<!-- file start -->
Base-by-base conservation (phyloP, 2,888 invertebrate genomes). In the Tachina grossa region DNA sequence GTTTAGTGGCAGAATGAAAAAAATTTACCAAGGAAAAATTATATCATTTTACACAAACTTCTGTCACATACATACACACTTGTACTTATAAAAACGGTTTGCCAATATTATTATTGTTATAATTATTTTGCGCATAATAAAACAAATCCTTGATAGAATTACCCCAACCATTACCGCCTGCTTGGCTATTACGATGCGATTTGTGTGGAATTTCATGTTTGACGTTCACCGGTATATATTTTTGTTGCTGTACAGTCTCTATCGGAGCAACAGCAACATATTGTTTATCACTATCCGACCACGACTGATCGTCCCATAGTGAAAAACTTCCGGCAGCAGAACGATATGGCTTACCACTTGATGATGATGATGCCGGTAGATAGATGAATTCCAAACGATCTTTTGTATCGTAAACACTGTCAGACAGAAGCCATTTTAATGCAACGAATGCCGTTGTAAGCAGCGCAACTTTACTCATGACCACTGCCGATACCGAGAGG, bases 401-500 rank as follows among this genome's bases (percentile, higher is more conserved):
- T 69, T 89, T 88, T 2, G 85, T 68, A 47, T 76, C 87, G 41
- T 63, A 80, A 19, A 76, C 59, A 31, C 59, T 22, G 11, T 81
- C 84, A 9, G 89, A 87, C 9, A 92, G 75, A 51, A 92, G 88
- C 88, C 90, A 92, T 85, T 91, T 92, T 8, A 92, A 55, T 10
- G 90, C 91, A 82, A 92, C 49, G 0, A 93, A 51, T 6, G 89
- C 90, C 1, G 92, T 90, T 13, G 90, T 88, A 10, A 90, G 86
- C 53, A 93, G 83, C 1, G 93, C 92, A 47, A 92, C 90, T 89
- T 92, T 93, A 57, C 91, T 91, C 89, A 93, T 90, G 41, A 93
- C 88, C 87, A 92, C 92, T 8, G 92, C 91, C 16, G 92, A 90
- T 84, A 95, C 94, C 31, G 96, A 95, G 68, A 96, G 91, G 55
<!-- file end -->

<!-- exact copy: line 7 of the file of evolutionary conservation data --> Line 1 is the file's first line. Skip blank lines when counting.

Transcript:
- C 90, C 1, G 92, T 90, T 13, G 90, T 88, A 10, A 90, G 86